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By Jeandie Leone, Commercial Executive at Workforce Staffing Solutions

The world is constantly changing, and business models need to adapt to these shifts. As we move further into the fourth industrial revolution (4IR), the old ways of working are becoming increasingly obsolete. The traditional concept of an eight-hour job where you clock in and clock out is no longer necessarily relevant, and the Covid-19 pandemic has both highlighted and accelerated this. With unemployment in South Africa on the rise, and businesses struggling to make ends meet with large permanent workforces, the time has come for a change. Temporary Employment Services (TES) are the ideal solution as the ‘gig economy’ becomes an increasingly attractive prospect in the country.

The trouble with permanence

One of the major challenges businesses have faced over the last two years is maintaining large complements of permanent staff, in the wake of pandemic lockdowns that left many unable to operate for months at a time. Supply and demand, and business operations themselves, have fluctuated dramatically, and the inflexible nature of permanent staffing has made adapting to these fluctuations a difficult prospect. Businesses were forced to retrench or lay off staff, which then left everyone in a precarious position. It also made ramping up operations difficult when ‘business as usual’ was allowed to resume.

From an employee perspective, permanent jobs have also become less appealing, once again highlighted by Covid. They are inflexible, requiring employees to clock in and out at specific times and be present at work for the duration. With the pandemic and lockdowns and the ongoing instability, this lack of flexibility is a hindrance when things like healthcare and childcare need to be considered. For many people, the ability to have more flexible work with more flexible hours would be hugely beneficial, and would also enable them to potentially work at more than one job, which has become crucial in these times.

The growth of the gig economy

The ‘gig economy’ is described as ‘a labour market made up of short-term jobs, contracted or freelance work, as opposed to permanent, in-house jobs’. It is by no means a new phenomenon, but the way the world is moving is bringing this concept to the fore, and the pandemic definitely highlighted its benefits.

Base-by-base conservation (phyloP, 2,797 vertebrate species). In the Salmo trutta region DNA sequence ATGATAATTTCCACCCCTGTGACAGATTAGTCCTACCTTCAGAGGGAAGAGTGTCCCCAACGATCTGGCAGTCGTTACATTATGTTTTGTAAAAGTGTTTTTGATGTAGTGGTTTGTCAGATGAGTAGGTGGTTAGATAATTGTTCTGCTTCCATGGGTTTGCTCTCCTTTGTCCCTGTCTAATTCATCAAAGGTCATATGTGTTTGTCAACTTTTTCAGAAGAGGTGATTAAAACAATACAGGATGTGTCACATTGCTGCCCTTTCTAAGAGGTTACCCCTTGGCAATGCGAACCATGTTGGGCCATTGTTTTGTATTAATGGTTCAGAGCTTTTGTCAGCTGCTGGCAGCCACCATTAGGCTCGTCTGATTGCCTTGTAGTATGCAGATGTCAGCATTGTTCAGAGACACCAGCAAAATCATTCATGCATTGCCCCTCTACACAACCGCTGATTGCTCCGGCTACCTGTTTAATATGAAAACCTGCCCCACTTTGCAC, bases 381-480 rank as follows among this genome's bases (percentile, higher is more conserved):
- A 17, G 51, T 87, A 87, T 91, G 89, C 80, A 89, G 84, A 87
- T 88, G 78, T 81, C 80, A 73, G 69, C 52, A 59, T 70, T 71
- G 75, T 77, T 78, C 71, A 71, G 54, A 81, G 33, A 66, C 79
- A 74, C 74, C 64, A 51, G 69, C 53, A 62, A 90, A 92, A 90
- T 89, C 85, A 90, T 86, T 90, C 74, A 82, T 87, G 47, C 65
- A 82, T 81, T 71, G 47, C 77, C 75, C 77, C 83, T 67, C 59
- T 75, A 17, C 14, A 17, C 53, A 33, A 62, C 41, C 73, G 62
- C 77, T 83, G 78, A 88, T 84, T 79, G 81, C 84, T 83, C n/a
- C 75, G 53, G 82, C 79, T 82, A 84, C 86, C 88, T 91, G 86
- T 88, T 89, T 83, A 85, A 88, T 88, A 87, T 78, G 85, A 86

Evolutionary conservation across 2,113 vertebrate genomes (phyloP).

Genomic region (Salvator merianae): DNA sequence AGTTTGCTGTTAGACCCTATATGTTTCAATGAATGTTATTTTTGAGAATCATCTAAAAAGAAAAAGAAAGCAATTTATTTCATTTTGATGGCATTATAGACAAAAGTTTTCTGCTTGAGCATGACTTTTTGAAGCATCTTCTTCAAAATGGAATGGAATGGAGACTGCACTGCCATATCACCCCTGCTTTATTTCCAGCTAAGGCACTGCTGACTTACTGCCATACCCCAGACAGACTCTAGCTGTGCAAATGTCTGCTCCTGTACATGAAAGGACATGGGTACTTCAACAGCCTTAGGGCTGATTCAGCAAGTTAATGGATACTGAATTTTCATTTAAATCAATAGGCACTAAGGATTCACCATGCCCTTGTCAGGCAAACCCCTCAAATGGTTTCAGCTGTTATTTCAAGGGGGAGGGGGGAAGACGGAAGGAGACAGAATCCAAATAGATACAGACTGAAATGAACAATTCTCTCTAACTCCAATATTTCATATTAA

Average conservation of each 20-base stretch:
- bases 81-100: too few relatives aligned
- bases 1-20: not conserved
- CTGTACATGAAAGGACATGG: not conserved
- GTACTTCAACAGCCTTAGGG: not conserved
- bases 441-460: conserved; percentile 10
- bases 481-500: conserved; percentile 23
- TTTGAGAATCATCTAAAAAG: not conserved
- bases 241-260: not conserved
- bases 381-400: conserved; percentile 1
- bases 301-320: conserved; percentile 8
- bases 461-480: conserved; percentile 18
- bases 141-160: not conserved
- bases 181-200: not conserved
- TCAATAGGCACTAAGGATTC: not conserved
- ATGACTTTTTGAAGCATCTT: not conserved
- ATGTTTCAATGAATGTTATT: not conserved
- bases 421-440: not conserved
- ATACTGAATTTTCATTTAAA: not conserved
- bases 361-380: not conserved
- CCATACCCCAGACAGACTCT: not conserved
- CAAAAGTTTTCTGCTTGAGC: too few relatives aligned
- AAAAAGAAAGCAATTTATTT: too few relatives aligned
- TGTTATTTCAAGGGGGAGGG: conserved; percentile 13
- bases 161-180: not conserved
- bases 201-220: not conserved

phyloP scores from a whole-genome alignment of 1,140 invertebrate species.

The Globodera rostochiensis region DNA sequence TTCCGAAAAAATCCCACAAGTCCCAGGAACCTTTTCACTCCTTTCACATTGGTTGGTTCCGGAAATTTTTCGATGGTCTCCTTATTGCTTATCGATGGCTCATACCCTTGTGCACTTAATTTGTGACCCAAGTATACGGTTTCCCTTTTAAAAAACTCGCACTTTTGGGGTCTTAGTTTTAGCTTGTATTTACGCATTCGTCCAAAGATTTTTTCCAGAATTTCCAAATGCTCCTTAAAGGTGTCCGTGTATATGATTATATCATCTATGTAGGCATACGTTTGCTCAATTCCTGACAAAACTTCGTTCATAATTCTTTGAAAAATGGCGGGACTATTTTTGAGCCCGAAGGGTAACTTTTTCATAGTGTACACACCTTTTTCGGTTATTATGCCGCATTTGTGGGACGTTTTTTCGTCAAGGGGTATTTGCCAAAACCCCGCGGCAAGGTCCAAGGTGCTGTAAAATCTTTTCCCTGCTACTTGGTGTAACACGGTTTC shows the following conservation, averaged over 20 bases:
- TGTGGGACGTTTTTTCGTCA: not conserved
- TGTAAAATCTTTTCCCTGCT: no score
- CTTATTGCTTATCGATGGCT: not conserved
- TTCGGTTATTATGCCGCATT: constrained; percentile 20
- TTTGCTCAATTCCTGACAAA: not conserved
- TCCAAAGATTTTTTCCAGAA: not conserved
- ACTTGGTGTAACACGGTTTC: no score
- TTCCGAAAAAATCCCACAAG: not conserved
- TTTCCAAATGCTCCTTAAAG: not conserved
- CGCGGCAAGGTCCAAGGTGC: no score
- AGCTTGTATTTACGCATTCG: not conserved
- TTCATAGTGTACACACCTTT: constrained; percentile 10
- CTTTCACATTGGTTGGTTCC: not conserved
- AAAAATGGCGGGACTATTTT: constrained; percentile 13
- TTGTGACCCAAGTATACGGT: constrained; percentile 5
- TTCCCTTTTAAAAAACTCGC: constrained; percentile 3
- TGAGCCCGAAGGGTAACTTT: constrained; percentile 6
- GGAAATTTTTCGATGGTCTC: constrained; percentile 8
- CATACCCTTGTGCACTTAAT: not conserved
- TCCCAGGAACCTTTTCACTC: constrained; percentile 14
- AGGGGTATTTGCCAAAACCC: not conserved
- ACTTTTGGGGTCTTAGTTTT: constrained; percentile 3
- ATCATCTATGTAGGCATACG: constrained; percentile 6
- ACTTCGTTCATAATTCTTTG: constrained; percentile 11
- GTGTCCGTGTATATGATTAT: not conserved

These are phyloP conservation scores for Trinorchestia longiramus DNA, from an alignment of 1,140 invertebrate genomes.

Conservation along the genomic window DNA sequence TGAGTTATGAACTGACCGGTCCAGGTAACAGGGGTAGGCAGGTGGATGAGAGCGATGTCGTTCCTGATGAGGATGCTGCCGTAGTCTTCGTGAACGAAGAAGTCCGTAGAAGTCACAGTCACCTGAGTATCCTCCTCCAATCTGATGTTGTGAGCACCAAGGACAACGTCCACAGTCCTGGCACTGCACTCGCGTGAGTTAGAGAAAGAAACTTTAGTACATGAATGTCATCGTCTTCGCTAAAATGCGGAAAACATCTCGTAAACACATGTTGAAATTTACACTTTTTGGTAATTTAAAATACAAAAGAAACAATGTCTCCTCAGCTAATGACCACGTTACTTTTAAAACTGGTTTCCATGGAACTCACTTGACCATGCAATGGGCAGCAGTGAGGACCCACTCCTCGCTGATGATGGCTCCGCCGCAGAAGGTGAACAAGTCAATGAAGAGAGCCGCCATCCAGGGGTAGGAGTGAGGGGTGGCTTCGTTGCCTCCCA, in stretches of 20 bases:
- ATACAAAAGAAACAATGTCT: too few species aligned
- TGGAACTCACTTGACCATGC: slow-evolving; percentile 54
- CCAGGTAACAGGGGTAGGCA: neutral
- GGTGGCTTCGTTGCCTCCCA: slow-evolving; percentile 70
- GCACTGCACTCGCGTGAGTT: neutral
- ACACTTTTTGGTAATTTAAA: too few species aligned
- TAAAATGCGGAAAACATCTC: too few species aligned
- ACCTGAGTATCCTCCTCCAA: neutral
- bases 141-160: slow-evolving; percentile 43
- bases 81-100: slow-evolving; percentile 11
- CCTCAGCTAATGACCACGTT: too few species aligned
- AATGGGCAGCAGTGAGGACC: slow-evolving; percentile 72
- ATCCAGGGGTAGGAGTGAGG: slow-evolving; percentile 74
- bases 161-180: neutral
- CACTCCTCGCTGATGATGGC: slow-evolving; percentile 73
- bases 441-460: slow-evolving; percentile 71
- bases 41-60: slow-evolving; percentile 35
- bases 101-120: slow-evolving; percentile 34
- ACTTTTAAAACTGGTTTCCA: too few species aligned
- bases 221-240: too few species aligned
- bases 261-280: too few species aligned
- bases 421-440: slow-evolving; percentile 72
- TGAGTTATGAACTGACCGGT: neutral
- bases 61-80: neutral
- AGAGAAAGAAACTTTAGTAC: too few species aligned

For businesses, not having large permanent workforces removes a significant amount of overhead, which could save them during these turbulent times. It also allows businesses to scale their workforce up and down, based on demand, so that they are able to meet fluctuations head on. For employees, gigs have become increasingly popular as they can ensure a steady stream of income, even when permanent positions are not available.

How can a TES provider help?

One of the biggest challenges businesses face when it comes to the gig economy is accessing a pool of skills to support short-term employment solutions. Employees themselves may also have challenges finding flexible positions. TES providers are perfectly positioned to assist on both sides, as their entire service model is geared toward this.

For businesses, TES providers have large databases of employees looking for temporary employment, who have already been vetted and have a broad skills base. This means that businesses are able to access these skills on demand, creating an agile workforce that is ideal in these turbulent times. For employees, getting into a TES database gives them access to a wide range of opportunities, helping them to find work that suits their needs and helps them ensure an income.

The Covid-19 pandemic has highlighted the need for greater flexibility when it comes to employment, and the gig economy is growing, powered by technology and 4IR. TES providers are the perfect partner to support businesses and job seekers as we transition away from a world dominated by permanent full-time employment.



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